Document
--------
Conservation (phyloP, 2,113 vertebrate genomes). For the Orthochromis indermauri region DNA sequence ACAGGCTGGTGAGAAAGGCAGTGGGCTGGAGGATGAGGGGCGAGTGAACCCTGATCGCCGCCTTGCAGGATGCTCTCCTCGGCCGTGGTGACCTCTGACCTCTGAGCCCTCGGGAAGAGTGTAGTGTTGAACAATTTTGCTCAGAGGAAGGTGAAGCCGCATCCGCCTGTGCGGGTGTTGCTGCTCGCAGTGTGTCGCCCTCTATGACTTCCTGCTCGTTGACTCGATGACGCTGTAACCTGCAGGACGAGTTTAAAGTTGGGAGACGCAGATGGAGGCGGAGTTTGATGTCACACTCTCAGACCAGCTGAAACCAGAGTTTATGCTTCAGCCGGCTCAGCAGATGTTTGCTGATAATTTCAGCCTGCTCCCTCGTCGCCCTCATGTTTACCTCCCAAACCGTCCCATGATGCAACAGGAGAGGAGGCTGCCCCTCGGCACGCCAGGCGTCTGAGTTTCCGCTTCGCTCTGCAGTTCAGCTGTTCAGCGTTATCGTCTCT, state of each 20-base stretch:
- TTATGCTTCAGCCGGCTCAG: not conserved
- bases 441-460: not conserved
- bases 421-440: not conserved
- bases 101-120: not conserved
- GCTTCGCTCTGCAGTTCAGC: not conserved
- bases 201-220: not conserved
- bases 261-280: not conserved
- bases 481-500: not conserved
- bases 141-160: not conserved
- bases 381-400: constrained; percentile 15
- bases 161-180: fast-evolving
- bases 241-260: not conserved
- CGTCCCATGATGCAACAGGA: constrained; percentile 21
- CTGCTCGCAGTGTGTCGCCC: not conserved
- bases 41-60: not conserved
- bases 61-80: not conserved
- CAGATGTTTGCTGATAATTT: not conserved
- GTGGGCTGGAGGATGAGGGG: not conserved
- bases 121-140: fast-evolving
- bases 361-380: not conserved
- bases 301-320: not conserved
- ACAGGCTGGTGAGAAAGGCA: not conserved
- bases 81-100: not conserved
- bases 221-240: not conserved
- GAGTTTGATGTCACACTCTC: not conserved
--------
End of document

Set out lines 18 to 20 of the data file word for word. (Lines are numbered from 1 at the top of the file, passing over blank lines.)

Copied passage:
- CAGATGTTTGCTGATAATTT: not conserved
- GTGGGCTGGAGGATGAGGGG: not conserved
- bases 121-140: fast-evolving